“(They) will essentially be ad hoc in the community, based on what the needs are.”

This year, the Public Health Agency of Canada says more than 13 million doses have been ordered, a jump from last season’s 11.2 million doses. Ten per cent of that is the high-dose influenza vaccine — itself a 25 per cent increase from last season as public health focuses on inoculating more adults 65 years and older, who account for most hospitalizations and deaths from flu and COVID-19.

Shoppers Drug Mart says its stores in Prince Edward Island began delivering the flu shot Sept. 28, while those in New Brunswick began Oct. 5.

The chain, including its Loblaw pharmacies, continues a staggered rollout in Ontario on Wednesday; Manitoba and Nova Scotia next week; British Columbia, Alberta and Saskatchewan on Oct. 19; the Yukon on Oct. 26 and in Quebec’s Pharmaprix outlets on Nov. 1.

A spokeswoman says availability in Newfoundland and Labrador was still to be determined, and that customers should contact their local pharmacy to confirm details.

Theresa Firestone, senior vice-president of health and wellness, touted a contactless digital consent form that includes screening for COVID-19 symptoms, drop-in appointments and dedicated senior’s clinics — when stores will be opened exclusively for older shoppers — with meeting increased demand.

“Physician offices often close at the end of the workday. We have many stores open until midnight … and we have a number of stores that are 24-hours,” added Firestone.

Victor Wong, an associate owner and pharmacist at a Shoppers Drug Mart in east-end Toronto, says requests for the flu shot “have been off the charts,” with some customers asking about its arrival since the summer.

He expects demand will be high at his store after hearing some doctors are skipping the season entirely.

“We have local doctors, even within our close proximity, who have already phoned us to let us know that they will not be opening up their clinics this year for flu shots or will be diverting their flu shot patients to our store,” says Wong, whose store delivered more than 600 flu shots last year.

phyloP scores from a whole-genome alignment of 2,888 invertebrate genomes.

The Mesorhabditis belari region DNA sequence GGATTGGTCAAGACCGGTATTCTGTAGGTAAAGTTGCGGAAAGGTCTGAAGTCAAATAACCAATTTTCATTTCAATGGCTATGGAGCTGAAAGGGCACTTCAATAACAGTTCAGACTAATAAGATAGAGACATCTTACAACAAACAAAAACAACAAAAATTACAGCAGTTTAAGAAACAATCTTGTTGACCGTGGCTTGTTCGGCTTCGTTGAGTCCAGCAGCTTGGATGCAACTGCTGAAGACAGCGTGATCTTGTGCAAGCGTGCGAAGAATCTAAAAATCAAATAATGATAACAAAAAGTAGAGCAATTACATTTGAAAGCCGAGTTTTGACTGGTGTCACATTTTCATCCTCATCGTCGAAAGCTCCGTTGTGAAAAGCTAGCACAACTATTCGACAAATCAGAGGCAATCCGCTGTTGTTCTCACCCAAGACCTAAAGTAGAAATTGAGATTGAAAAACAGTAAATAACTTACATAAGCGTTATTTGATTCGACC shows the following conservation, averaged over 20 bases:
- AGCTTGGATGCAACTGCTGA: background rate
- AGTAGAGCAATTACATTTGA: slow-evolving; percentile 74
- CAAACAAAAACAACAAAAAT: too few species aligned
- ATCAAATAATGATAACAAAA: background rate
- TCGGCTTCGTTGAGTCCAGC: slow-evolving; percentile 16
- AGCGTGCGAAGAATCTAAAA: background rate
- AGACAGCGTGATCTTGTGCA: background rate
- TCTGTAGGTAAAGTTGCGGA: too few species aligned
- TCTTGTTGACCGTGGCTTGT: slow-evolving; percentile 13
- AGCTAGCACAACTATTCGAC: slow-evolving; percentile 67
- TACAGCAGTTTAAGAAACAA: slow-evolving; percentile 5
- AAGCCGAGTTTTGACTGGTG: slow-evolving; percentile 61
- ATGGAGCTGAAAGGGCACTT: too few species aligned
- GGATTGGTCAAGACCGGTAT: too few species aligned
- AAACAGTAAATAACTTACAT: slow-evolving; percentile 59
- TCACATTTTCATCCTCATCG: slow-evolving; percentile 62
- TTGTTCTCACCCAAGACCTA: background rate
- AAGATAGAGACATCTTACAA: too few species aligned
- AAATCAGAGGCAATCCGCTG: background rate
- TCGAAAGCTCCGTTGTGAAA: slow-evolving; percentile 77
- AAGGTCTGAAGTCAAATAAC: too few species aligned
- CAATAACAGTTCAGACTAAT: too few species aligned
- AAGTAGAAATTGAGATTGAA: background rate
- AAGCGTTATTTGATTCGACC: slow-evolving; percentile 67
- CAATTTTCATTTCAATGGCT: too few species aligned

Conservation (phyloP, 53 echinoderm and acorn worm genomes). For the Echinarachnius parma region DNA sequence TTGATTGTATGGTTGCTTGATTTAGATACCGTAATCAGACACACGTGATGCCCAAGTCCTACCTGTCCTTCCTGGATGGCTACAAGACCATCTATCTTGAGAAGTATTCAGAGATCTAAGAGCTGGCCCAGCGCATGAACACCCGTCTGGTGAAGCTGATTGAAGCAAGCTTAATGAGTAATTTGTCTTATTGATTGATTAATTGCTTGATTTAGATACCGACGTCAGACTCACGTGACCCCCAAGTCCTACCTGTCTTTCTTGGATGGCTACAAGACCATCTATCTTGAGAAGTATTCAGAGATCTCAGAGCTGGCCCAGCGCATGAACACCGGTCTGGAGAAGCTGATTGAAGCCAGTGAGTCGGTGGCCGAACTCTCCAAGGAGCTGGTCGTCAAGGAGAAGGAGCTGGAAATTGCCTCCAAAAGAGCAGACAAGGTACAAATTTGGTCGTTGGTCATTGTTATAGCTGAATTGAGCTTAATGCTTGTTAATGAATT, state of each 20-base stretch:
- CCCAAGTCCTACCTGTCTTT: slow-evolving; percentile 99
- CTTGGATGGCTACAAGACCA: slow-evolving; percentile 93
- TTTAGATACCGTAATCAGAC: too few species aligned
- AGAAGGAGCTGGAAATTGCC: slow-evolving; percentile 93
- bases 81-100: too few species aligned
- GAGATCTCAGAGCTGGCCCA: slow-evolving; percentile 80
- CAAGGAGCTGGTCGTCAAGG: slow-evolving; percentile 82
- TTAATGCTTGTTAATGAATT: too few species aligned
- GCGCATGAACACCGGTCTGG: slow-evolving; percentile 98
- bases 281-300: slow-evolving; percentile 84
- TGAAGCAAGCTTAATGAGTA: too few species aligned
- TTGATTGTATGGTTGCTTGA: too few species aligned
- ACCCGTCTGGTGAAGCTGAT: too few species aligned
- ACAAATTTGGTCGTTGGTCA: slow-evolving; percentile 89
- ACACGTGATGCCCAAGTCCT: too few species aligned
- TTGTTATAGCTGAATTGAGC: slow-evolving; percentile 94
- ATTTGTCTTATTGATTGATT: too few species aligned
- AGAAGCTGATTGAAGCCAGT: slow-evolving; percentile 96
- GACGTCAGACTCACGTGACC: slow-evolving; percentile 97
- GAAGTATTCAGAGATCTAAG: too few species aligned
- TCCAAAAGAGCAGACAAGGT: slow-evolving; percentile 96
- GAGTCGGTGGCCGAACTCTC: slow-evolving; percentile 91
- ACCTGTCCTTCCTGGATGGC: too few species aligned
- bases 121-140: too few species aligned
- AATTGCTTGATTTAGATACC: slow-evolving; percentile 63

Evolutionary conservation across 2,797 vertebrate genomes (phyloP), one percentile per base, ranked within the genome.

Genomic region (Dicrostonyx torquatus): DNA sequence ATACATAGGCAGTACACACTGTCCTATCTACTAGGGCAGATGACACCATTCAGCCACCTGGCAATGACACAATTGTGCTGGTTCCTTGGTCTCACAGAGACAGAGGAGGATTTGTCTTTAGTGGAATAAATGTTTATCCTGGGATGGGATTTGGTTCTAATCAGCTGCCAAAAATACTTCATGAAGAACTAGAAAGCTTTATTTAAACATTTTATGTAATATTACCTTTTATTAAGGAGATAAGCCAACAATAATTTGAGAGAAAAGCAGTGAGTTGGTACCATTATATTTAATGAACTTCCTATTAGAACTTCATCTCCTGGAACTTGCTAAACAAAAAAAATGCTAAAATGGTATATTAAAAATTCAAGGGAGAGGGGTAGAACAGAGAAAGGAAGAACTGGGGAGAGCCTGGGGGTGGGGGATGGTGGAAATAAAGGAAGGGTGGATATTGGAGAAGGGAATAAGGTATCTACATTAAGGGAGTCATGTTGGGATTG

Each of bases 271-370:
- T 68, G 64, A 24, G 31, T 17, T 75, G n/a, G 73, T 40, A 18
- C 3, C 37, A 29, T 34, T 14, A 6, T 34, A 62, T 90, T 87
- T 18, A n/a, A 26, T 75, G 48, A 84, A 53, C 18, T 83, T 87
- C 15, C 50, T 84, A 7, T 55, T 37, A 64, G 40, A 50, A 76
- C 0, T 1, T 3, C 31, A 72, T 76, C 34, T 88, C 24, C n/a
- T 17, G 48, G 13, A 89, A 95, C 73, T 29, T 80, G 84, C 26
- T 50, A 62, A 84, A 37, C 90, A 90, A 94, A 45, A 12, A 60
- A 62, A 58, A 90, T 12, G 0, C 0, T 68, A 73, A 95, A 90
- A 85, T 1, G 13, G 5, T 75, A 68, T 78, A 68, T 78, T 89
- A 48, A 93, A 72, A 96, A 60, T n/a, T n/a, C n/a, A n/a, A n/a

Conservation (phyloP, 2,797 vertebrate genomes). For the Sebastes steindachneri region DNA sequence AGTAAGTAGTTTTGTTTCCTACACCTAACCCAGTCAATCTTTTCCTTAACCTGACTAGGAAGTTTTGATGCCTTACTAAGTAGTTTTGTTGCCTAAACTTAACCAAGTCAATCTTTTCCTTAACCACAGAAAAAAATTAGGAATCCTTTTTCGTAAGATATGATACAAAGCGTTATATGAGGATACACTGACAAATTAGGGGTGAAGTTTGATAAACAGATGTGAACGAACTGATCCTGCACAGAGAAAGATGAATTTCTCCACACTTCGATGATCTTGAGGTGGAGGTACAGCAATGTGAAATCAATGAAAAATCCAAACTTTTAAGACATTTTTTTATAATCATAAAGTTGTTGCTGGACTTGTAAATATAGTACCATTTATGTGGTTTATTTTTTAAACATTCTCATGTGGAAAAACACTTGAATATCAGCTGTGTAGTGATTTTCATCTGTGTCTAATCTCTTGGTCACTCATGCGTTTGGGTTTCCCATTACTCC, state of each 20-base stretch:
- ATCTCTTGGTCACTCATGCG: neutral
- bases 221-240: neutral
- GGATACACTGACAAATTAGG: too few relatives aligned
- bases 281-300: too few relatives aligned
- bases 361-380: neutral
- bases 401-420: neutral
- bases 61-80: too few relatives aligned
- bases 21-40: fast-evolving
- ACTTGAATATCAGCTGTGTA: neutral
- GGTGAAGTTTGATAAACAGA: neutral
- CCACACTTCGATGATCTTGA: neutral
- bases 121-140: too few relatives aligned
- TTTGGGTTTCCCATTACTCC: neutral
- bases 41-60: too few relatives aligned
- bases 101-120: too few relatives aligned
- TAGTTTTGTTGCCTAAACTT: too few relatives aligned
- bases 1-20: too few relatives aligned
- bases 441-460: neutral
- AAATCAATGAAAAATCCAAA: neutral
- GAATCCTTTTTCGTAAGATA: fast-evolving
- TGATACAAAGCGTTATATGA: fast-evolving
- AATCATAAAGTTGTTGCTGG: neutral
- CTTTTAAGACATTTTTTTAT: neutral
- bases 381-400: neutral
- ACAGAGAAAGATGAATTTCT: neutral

Dr. Samantha Hill, president of the Ontario Medical Association, says many community physicians have struggled to stay afloat during the pandemic and simply cannot afford to host a vaccination clinic this year.

She points to the added costs of personal protective equipment and cleaning supplies, and sometimes staff, to sanitize exam rooms — all while the provincial fee schedule has not kept pace with increased overhead.

“They’re really in trouble. They carried the health-care system on their backs for the last few months,” says Hill.

Still, Hill says physicians are determined to serve their patients and find creative ways to address demand.

READ MORE: Flu vaccine orders up in Canada as simultaneous COVID and flu infections feared

In Ontario, the OMA says 55 per cent of flu shots are delivered by physicians, 40 per cent by pharmacies, and 5 per cent by corporate employers who provide them to their workforce. Data was insufficient on the remaining 5 per cent.

Simpson expects to be allotted nearly 1,000 doses this season for his two stores, including another Pharmasave — Simpson’s Apothecary in nearby Niagara-On-the-Lake, Ont. — with the first batch of 400 doses arriving this week.

But it likely won’t be enough.